Neither of our two systems in the tropical Atlantic, TD Fred and 95L, are doing especially well this afternoon thanks to the effects of dry air and wind shear. TD Fred is attempting to start rebuilding its near-core thunderstorms after they were shredded by the high peaks of Hispaniola yesterday.
This “sandwich” satellite imagery product is useful because it distinguishes shallow low-level clouds (white/gray) from deeper thunderstorm activity (yellow/red). Fred has had a lot more of the former than the latter since making landfall in Hispaniola yesterday, though some activity seems to be redeveloping especially east of the center this evening. The preferential redevelopment of convection in the storm’s eastern semicircle is due to westerly wind shear imparted on the storm by an upper-level low over Florida.
We’ve talked a lot about this low over the past few days, and there isn’t much more to say at this point. The low will gradually weaken as it retreats back into the southeastern US this weekend, but its west-southwesterly winds and dry air will continue to impact Fred until the storm makes landfall in Florida.
This low, combined with Fred’s current state of (dis)organization means our going forecast of a weak to perhaps mid-strength TS impacting southern Florida Saturday still looks good.
Ensemble guidance is singing a pretty similar song today as it was when we last checked yesterday. Given Fred’s struggles today, the scenario of a strong TS curving north a bit earlier seems pretty safely off the table. The most likely scenario remains landfall in the Florida Keys or the southern Florida Peninsula as a weak TS (or perhaps even TD), though it’s also possible that the system remains extremely disorganized and slides west of Key West.
It’s possible that Fred will turn north/northwest just after landfall in southern Florida in which case it would probably dissipate over the peninsula while bringing very heavy rain especially to Florida’s east coast. A more likely outcome is that Fred will slide into the eastern Gulf where conditions might be more hospitable for intensification. Some ensemble members show Fred intensifying into a moderate or even strong tropical storm if it can remain far enough off the Florida coast and can fend off continued southwesterly wind shear. Neither is a guarantee, but it’s a possibility worth keeping an eye on for residents from Tampa north to Tallahassee and west towards MS/AL.
I think the western edge of the range of possible outcomes for Fred’s central track is somewhere around Mobile Alabama, but folks as far west as New Orleans might pick up some gusty showers Monday. Overall, unless upper-level winds relax enough to allow for a period of intensification occurs in the Gulf, Fred seems like it will remain a fairly weak system from a wind/surge perspective. Rainfall will unfortunately be another story.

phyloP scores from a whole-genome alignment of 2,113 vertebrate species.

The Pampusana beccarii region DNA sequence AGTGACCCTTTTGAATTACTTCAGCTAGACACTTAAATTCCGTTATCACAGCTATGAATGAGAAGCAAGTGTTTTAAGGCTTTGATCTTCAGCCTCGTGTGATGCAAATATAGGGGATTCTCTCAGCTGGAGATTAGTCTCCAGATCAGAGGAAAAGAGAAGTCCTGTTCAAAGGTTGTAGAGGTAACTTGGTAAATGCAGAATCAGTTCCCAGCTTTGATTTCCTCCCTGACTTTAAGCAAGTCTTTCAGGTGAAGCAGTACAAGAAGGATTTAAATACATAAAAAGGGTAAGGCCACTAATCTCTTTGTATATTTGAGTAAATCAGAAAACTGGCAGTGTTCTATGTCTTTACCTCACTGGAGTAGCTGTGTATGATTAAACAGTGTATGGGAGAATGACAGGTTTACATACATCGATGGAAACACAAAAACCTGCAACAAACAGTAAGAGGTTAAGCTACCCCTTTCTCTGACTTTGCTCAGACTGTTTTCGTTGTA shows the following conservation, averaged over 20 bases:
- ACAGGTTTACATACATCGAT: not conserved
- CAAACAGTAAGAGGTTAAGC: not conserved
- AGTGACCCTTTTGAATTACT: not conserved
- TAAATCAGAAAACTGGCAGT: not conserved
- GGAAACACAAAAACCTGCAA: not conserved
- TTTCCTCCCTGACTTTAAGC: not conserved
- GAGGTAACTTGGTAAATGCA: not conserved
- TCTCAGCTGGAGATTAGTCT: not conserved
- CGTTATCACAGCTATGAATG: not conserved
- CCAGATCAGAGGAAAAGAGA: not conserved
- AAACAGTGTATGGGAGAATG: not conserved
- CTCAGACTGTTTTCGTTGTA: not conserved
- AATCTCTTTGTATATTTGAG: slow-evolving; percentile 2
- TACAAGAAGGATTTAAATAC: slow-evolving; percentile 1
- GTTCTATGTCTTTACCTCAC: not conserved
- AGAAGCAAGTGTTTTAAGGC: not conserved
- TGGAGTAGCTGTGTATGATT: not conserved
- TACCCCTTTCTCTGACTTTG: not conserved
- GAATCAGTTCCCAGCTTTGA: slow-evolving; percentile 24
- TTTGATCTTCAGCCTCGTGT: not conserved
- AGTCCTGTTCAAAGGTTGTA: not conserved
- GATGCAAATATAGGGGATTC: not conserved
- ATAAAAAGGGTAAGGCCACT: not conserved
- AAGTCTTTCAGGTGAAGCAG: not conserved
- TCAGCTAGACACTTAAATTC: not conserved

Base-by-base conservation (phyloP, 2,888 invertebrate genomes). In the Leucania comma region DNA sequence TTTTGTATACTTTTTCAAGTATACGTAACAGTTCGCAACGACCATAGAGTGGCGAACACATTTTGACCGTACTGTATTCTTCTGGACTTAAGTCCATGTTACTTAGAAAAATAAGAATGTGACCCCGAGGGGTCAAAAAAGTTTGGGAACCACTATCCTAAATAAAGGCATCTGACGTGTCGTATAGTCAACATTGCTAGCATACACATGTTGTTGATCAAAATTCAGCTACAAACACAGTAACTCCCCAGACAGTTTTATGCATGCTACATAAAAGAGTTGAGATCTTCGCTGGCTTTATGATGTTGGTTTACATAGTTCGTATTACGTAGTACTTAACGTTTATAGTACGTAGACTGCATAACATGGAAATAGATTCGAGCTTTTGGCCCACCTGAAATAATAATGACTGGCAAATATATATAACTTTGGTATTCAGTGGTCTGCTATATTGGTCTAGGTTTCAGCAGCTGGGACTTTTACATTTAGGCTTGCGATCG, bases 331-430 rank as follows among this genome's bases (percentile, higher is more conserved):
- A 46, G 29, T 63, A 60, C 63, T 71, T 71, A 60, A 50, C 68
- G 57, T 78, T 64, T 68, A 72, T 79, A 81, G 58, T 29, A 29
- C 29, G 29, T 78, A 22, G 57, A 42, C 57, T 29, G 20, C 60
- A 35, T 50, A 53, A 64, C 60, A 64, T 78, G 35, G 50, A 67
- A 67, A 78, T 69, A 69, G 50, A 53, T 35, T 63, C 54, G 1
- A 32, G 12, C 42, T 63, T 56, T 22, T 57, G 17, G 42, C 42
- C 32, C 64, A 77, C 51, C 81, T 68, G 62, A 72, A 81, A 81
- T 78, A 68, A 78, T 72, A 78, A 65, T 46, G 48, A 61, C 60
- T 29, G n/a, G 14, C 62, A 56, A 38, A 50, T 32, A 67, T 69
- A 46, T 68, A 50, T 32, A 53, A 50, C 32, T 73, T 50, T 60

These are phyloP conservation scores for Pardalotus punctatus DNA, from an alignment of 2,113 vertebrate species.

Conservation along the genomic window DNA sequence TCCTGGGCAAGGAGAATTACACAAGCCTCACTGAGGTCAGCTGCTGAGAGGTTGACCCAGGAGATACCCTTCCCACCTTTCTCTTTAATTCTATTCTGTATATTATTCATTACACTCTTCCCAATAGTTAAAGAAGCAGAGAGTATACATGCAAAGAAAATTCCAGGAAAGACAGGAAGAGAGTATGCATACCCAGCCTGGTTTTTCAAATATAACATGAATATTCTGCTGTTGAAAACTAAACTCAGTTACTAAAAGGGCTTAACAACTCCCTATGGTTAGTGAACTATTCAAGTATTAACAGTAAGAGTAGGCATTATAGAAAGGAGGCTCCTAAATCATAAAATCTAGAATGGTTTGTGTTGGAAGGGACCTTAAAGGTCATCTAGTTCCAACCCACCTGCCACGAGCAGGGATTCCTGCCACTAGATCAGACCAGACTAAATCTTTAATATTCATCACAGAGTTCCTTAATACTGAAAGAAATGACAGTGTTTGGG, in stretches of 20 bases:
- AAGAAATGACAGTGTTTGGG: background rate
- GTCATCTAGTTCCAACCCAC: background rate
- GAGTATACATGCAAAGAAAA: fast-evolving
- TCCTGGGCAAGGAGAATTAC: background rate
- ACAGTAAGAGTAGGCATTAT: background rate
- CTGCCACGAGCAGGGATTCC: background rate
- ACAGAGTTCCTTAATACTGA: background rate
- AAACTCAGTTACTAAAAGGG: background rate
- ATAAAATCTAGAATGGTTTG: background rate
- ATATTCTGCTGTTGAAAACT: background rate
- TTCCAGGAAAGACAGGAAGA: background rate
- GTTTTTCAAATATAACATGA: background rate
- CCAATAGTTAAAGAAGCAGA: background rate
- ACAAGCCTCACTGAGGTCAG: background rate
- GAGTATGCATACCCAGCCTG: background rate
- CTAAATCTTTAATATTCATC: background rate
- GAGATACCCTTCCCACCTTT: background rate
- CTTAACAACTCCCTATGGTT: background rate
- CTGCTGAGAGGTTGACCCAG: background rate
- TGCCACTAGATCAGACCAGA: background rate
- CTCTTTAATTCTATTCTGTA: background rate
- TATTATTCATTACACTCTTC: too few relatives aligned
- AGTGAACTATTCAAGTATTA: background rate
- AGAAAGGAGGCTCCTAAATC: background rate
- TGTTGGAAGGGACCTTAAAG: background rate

WPC rainfall forecasts show 4-6″ of rain expected across most of Florida all the way inland into GA/SC/NC where Fred or what’s left of Fred will wander early next week. Flash flooding is likely in these areas depending of course on where exactly rain bands set up and hang out. If your area is susceptible to high water during heavy rain events, now is the time to take appropriate action to mitigate those impacts.
Out in the open Atlantic, 95L continues to move westward and hasn’t yet decided where it wants to put its center.
After activity simmered down a bit this afternoon, thunderstorms have been redeveloping this evening near both the northern and southern areas of spin associated with the wave. Satellite-derived wind data suggested that the northern area was pretty close to closing off a circulation this morning, but there’s still a bit of rotation in both the low- and mid-levels down south.
Based on that wind data from this morning and satellite trends this afternoon, I think if we see a circulation close off in this wave it will be up north. This will have some important implications from a track perspective, and by association for the intensity forecast.
This map shows wind shear anomalies across the Atlantic during the time when 95L will be moving through the Caribbean. There are three general possibilities for the system’s track through this area: through the Caribbean Sea, over the Caribbean Islands, or through the SW Atlantic. The first possibility is probably the least likely, but it would provide the system with the best environment for intensification with lower wind shear and warm waters. What’s most likely at this point is probably a track very similar to PTC6 and Elsa through the northern Lesser Antilles before heading towards Hispaniola. Though this would probably favor the least intensification due to land interaction, flooding rain would be a big concern for the Caribbean islands. It’s also possible that the system tracks farther north through the SW Atlantic. While there’s plenty of warm water here, preliminary indications show the potential for more wind shear which would hamper its ability to intensify.
That brings us back to the system’s current dilemma between developing the southern edge of its wave axis or the northern edge. If the northern edge continues developing, we’d really be talking about either a track over or north of Hispaniola. If the southern center emerges victorious, the Caribbean scenario would be on the table as well as interaction with the Greater Antilles.
Until this dilemma is resolved, probably tomorrow or Saturday as the wave slows down and moves over warmer waters allowing for convection to consolidate, there isn’t too much else to say about 95L’s long-term forecast. The odds, as per usual, are somewhat stacked against major development but it’s hurricane season and we have a disturbance moving over warm water in the direction of land so we’ll keep a close eye on it.